The Buzz from the ARF AMC: Talkin’ ’bout a Revolution…
While I was not able to attend the ARF Audience Measurement Conference, thanks to the power of social media we’ve been receiving a steady stream of updates, information, and articles from many sources. It sounds as if it was a …
While I was not able to attend the ARF Audience Measurement Conference, thanks to the power of social media we’ve been receiving a steady stream of updates, information, and articles from many sources. It sounds as if it was a great conference, with some important issues being tackled by participants.
For a great general summary, the always engaging Annie Pettit, PhD provides a day-by-day overview at her LoveStats blog. Check it out to catch a bit of the flavor of the event from her perspective.
WARC published two articles on the biggest takeaways from the conference: Marketers must adapt to new trends in US and Consumers take control of market research. Both articles tell the story that the game has changed, and that we have to find new models of engaging with and understanding consumers. Here are two very telling excerpts; first one detailing the demographic shift we’re experiencing in the U.S.
At the ARF’s Audience Measurement Conference – covered in more detail here – Dr Robert Groves, director of the US Census Bureau, argued several seismic shifts are now underway in the country.
“Between 2010 and 2050, the US population is projected to grow from 310 million to 439 million – an increase of 42%,” he said. “And one in five US residents will be aged 65 or older in 2030.”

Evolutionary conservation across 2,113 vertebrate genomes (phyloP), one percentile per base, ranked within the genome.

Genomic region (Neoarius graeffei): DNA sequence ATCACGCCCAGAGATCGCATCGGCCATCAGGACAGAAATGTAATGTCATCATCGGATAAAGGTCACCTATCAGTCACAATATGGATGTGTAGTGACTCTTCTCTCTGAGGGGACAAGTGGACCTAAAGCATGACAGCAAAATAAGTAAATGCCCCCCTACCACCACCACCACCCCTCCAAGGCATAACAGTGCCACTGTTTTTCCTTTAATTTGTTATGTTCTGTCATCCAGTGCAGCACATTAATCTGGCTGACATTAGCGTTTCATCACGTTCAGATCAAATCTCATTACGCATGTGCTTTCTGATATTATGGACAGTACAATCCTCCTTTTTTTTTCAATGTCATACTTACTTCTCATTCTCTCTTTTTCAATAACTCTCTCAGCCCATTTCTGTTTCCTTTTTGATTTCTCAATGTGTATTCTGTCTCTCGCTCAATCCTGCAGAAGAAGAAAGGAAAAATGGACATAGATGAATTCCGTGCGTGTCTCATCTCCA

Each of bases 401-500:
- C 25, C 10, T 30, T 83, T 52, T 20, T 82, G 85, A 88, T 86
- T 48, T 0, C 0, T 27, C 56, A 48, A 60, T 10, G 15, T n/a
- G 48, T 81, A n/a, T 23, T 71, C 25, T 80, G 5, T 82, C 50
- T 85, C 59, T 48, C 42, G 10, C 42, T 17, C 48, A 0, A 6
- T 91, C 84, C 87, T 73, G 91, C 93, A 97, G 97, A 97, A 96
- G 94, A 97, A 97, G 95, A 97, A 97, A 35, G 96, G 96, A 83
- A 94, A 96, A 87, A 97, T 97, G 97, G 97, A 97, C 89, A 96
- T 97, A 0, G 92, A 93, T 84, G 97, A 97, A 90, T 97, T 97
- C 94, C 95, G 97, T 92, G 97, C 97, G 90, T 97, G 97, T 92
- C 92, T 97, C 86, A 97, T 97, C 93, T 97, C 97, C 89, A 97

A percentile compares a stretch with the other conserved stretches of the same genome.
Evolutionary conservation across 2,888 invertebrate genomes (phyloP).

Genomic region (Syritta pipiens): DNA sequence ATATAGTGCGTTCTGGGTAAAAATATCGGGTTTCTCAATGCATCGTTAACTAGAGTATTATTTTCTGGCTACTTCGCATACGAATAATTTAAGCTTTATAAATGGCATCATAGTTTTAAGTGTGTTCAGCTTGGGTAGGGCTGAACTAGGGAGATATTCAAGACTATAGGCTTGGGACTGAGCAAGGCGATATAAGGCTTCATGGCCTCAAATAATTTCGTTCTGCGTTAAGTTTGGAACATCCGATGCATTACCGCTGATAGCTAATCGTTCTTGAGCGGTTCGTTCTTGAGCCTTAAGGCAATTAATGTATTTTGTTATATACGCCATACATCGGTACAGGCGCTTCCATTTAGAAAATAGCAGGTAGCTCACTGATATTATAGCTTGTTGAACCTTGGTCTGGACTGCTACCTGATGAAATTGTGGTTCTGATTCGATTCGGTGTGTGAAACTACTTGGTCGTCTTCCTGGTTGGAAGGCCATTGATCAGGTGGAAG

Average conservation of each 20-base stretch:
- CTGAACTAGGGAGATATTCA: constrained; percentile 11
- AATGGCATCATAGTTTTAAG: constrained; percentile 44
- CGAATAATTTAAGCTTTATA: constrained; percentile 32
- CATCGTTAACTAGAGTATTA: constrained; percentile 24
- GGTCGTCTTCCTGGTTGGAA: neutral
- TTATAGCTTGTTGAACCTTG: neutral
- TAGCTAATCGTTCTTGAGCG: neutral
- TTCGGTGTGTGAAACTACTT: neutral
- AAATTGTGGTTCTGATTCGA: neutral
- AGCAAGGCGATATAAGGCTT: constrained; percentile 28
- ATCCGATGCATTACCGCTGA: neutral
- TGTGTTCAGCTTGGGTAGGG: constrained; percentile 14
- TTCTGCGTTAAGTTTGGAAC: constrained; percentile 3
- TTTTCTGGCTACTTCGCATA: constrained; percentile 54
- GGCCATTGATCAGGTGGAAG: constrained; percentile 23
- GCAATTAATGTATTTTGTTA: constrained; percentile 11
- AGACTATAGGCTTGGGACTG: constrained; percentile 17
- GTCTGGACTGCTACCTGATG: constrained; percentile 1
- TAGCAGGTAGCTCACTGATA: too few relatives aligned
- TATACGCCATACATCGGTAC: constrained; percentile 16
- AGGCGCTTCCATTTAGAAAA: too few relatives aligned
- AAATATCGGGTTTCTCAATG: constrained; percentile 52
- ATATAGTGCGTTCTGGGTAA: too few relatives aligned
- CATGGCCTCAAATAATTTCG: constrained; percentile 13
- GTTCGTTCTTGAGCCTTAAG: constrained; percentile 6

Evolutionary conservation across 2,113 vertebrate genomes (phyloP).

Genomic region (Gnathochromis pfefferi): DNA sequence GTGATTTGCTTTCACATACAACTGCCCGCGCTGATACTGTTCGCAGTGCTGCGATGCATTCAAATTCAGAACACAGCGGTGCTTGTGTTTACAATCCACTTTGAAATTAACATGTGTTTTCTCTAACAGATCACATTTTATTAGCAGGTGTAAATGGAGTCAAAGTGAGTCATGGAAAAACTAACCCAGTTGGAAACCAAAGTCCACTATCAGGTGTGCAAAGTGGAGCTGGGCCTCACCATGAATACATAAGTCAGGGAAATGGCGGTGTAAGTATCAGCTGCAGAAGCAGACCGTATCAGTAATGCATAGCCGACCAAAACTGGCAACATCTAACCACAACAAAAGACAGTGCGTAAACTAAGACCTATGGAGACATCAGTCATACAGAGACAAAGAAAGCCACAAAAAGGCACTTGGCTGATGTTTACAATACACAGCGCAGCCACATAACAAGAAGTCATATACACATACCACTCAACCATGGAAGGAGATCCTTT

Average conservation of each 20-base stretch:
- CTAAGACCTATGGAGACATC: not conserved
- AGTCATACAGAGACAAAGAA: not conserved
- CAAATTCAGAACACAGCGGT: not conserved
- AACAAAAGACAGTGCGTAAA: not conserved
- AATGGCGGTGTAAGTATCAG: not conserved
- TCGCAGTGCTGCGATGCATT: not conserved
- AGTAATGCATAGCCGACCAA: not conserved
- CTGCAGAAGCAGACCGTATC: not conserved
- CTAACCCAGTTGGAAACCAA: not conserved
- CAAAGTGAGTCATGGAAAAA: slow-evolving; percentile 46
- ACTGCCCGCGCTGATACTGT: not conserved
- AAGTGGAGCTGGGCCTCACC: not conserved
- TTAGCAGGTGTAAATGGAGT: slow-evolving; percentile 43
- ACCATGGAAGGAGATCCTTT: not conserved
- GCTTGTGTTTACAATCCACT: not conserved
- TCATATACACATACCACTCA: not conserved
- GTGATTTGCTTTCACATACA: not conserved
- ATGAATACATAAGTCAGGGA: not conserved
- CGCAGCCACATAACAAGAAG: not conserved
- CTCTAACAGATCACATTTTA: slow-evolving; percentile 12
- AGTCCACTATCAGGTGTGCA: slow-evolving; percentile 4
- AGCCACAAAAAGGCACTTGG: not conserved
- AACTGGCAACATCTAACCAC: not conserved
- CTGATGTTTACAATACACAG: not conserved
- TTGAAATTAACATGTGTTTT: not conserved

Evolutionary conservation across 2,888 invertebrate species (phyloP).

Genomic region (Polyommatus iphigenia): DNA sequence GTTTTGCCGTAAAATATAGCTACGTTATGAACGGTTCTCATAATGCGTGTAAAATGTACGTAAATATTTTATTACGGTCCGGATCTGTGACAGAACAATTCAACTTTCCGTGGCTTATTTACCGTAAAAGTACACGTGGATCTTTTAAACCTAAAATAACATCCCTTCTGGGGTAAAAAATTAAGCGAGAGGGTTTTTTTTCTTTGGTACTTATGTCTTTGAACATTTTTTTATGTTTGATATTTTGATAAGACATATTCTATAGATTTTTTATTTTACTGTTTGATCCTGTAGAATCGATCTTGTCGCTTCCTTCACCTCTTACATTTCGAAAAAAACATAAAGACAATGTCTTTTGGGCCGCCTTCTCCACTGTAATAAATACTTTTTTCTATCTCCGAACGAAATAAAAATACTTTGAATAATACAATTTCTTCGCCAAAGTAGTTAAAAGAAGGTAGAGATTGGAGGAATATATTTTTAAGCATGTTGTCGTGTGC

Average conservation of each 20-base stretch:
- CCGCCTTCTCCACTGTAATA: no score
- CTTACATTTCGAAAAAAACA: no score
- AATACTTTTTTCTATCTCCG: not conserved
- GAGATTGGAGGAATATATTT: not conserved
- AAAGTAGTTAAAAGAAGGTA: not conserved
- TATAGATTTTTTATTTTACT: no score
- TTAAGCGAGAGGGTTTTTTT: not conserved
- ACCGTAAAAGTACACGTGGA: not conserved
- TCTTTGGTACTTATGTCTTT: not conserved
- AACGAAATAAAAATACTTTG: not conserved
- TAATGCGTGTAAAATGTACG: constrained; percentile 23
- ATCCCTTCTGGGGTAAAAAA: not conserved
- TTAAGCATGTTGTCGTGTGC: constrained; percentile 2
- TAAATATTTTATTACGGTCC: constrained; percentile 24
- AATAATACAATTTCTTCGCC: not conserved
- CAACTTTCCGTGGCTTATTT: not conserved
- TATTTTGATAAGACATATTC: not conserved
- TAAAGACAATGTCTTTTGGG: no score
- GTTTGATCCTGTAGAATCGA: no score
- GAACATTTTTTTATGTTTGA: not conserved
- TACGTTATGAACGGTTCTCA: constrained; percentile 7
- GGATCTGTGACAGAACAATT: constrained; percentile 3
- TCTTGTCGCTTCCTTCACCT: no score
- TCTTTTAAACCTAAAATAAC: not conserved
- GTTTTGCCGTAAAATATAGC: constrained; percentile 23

Moreover, Groves suggested that by 2042, groups that are generally categorised as “minorities” – like Hispanics, Asians and African Americans – will make up the largest number of people living in the US.
And now one related to consumer engagement:
“Consumers have come to think that they’re in complete control … and if we want to use digital media to replicate real-life experience, the last thing we want to do is offer a disruptive experience.”
With an internet population of 230 million people, Forrest further asserted that the obstacles facing the industry in the US have undergone a fundamental shift.
“The old assumption was that the hardest part of research was finding people, the belief that you needed to interview them at the point of experience or you’d lose them forever. The reality is that finding people is easy.”
So the message for MR is that we have to become experts at engaging consumers in a multi-cultural context, while also developing whole new methods of research that are non-disruptive and fit into their overall lives on their terms, not ours. The good news is that many companies are already pioneering the new frontier, and the demands of clients will push even more to do so. They are leading a revolution that we are just beginning to see the shape of; it’s going to be really interesting to see how this plays out!